The black bean (Phaseolus vulgaris) is a variety of the common bean that's popular in Latin American recipes and commonly used to make refried beans. Black beans are an indeterminate bean plant, meaning they form vines. Sow dried, raw black beans--you can purchase them from most garden stores and nurseries, as well as in bulk from grocery stores and health food outlets--in your garden to start your own backyard harvest of beans.
Place the dry black beans into a dish and add enough water to cover the beans. Allow the beans to soak for two to three hours. This hydrates the seeds and increases the beans' ability to germinate.
Choose a garden plot. The ideal area for planting black beans should have well-drained soil and receive full sun for six to seven hours per day.
Break up the soil. Use a spade tp loosen the dirt into clumps to a depth of six inches. Add two inches of compost and mix it into the soil to increase the dirt's organic content and boost its water and nutrient retention capabilities.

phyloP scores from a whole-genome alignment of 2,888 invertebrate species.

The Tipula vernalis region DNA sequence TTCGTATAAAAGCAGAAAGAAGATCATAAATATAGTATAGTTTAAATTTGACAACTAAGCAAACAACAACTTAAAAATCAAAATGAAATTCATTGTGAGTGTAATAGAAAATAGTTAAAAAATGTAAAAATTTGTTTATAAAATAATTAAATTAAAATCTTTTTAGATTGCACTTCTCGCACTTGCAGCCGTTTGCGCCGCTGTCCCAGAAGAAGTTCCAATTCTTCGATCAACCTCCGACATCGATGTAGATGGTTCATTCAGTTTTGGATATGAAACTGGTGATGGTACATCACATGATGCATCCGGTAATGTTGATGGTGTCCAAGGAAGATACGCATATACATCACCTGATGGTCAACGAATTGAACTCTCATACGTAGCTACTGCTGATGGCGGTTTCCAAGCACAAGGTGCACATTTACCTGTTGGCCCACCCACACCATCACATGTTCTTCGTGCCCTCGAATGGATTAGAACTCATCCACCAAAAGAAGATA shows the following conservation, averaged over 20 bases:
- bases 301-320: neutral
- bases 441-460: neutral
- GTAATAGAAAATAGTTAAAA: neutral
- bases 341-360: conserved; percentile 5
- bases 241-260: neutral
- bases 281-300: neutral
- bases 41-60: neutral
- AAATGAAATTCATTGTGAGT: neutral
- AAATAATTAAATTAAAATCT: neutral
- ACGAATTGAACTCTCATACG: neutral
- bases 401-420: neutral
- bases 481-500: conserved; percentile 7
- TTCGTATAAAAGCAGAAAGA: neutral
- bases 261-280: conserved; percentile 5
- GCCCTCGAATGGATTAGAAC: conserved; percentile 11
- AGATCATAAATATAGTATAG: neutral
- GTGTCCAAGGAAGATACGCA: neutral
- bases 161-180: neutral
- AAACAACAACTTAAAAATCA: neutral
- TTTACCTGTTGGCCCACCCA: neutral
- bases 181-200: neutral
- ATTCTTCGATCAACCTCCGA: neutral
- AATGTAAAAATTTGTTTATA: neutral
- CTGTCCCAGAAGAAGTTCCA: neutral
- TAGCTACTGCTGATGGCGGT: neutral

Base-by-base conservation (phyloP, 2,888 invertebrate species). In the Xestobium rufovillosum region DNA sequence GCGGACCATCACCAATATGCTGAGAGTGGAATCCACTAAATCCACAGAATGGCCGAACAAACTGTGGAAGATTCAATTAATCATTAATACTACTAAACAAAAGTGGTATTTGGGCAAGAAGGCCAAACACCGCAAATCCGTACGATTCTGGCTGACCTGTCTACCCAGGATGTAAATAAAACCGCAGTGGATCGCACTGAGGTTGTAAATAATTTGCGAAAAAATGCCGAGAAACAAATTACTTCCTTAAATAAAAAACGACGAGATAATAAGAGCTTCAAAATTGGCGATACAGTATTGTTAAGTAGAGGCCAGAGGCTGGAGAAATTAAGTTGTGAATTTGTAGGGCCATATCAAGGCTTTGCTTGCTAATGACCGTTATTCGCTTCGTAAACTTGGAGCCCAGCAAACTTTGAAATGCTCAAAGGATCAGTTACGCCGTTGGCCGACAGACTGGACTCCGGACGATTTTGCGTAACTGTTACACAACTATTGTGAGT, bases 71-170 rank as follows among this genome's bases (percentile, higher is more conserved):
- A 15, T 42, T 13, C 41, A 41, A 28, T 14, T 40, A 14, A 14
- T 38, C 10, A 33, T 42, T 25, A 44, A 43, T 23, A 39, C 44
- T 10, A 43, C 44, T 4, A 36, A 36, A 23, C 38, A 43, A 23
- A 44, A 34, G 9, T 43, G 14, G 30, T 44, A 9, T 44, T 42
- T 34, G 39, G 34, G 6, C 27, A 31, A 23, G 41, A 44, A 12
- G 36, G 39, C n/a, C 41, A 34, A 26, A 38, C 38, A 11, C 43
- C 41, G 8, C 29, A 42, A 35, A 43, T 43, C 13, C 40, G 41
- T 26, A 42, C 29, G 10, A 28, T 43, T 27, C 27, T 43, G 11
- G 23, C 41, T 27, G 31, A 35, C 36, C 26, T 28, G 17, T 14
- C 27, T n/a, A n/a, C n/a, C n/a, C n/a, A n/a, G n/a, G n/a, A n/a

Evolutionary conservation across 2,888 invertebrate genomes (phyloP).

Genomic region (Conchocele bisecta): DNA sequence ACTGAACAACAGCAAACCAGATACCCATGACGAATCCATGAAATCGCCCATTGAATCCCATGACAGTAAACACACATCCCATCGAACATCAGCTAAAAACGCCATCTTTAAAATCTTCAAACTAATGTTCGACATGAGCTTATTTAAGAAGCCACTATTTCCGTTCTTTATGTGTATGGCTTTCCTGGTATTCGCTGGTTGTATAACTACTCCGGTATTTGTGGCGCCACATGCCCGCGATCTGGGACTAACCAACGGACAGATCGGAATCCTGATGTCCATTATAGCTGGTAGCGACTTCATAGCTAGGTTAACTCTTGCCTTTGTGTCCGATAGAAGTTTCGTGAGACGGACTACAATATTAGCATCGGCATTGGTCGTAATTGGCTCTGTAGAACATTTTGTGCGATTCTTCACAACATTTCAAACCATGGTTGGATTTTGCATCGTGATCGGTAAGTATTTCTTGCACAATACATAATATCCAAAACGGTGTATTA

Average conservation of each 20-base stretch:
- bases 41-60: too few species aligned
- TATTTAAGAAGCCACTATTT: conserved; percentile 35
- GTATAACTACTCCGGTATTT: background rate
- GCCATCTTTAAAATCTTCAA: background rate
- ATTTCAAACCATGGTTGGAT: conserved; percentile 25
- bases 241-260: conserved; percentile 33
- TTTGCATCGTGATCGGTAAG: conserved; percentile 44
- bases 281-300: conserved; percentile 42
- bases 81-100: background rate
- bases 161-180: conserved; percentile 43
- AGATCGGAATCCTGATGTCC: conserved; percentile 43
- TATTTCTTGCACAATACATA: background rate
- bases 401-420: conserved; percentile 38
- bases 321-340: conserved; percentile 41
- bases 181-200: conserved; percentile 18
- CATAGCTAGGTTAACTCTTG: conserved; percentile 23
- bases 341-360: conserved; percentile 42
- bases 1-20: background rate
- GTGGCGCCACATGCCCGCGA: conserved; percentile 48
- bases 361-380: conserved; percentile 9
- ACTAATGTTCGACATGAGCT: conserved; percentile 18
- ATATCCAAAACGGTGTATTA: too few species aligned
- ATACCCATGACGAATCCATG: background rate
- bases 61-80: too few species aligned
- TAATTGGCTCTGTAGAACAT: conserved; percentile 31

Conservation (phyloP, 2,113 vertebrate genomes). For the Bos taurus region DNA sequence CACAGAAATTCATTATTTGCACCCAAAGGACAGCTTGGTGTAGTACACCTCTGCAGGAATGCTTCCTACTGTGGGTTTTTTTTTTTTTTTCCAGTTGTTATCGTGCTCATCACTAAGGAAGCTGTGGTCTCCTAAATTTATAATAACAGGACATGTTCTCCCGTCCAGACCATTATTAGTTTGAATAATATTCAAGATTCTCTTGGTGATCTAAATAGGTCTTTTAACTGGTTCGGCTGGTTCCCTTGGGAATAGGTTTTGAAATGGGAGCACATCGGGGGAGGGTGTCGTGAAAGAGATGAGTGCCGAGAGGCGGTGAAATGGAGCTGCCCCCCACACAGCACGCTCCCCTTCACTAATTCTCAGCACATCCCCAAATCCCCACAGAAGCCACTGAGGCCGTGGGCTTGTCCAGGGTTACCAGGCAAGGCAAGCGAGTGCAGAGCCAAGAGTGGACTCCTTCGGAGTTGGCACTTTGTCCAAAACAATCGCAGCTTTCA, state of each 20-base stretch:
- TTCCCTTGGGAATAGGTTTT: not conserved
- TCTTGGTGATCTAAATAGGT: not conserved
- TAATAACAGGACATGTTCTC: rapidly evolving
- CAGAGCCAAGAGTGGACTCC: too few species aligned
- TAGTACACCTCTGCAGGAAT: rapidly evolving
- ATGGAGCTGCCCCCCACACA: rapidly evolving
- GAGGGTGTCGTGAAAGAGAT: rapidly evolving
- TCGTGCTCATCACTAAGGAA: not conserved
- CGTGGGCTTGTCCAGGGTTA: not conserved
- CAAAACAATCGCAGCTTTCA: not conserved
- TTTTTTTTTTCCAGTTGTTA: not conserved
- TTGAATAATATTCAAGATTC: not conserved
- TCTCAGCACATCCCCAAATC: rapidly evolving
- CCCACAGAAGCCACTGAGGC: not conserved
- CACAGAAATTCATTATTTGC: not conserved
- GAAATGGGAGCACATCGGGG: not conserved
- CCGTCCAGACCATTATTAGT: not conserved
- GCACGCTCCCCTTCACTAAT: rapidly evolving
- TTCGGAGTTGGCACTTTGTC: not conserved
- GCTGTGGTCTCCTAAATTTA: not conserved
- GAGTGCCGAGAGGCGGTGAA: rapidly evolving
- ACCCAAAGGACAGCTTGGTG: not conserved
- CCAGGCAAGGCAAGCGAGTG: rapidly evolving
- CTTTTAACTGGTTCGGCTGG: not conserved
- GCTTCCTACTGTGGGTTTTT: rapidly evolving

Sow the black beans. Bury each bean an inch below the surface of the dirt. Place the beans six inches apart. If you are planting more than one row of black beans, separate the rows by three feet.
Water the planted beans twice a day or as needed to keep the soil moist. The beans will typically germinate within 10 days.
Set up a trellis behind each bean plant once the plant is three to four inches tall. As the black bean seedlings develop vine tendrils, loosely tie each tendril to the trellis, using garden twine. This trains the vine onto the support of the trellis.
Harvest the black beans after the pod has dried on the vine and crackles when you touch it. It typically takes 40 to 60 days from sowing to harvest. The beans inside should be black in color. If the beans are white or green and moist, they are too young to harvest.